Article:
ASP.NET Core Compatibility

Has the COT team given any thought to the newly released ASP.NET Core (https://docs.asp.net/en/latest/intro....) and how hard it will be to modify/enhance the COT framework to be compatible with it?
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  • We have certainly investigated the new ASP.NET Core and have prototyped the integration already with the late beta version of ASP.NET Core.

    There is no immediate benefit in migrating the core framework to the new "Core" technology - the performance of the apps will stay the same.

    One interesting opportunity becomes available - the generated app may run as a standalone process without a web server (the web server is effectively built-in).

    ASP.NET Core apps can run on Windows, Mac, and Linux. This is something that we will be exploring next year (Spring).

    Our current priorities:
    1) New YouTube channel dedicated to Code on Time with weekly video releases
    2) Completion of the feature set in Touch UI
    3) Native client apps for iOS, Android, and Windows.
    4) Code On Time v9
    5) Cloud On Time
    6) Offline capabilities in client apps

    Presently developers use a dedicated design environment (Windows Application), generate the app, and preview the app in the browser. Code On Time v9 completely changes the development paradigm - it brings the design environment directly into the app. Developers will have instant preview of customization and ability to change the app on the spot. The new project designer is completely web-based. It is quite possible that we will be able to offer a completely cross-platform development tool by moving the generated apps to ASP.NET Core.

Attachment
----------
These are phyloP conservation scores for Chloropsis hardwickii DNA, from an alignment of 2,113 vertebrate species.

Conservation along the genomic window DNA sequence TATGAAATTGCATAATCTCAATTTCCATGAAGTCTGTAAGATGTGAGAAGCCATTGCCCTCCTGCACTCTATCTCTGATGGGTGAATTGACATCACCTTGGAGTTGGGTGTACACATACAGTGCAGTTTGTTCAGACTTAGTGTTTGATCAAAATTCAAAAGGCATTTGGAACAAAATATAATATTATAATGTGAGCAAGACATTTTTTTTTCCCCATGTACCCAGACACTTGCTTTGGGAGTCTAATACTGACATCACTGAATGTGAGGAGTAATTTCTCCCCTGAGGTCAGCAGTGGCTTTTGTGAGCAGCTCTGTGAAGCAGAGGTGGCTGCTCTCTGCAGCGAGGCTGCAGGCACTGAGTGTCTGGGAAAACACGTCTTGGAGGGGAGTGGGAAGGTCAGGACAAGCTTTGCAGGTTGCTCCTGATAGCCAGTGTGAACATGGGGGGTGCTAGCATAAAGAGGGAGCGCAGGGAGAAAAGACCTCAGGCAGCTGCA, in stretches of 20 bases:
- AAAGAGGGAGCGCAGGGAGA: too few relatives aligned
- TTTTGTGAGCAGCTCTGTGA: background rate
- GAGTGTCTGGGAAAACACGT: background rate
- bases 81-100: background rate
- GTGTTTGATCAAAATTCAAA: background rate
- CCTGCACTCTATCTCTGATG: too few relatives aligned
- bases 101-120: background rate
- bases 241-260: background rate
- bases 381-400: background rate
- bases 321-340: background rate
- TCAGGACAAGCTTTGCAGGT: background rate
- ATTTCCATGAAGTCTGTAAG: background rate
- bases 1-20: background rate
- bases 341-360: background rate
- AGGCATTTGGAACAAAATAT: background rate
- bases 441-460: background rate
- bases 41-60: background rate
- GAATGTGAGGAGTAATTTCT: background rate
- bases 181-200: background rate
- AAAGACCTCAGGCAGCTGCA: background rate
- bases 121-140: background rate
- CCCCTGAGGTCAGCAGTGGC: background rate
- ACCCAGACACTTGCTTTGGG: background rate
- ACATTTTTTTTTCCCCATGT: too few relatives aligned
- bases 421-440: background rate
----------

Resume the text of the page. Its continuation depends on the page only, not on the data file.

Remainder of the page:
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  • Thanks for the response. That possibility sounds very interesting from a portability standpoint, but yeah, I get how it won't really improve performance. I just know that MS seems to be recommending ASP.NET Core as the way forward for new web apps that get developed... ;^)
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  • It's two years later, and I definitely think COT needs to rapidly proceed towards .NET Core after clearing the existing roadmap backlog. The rumor I hear is that MS will not have any new releases of .NET "classic" - only Core moving forward...
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  • The framework of apps created with Code On Time has zero dependencies on the features that Microsoft has introduced in the suite of ASP.NET technologies in the past years.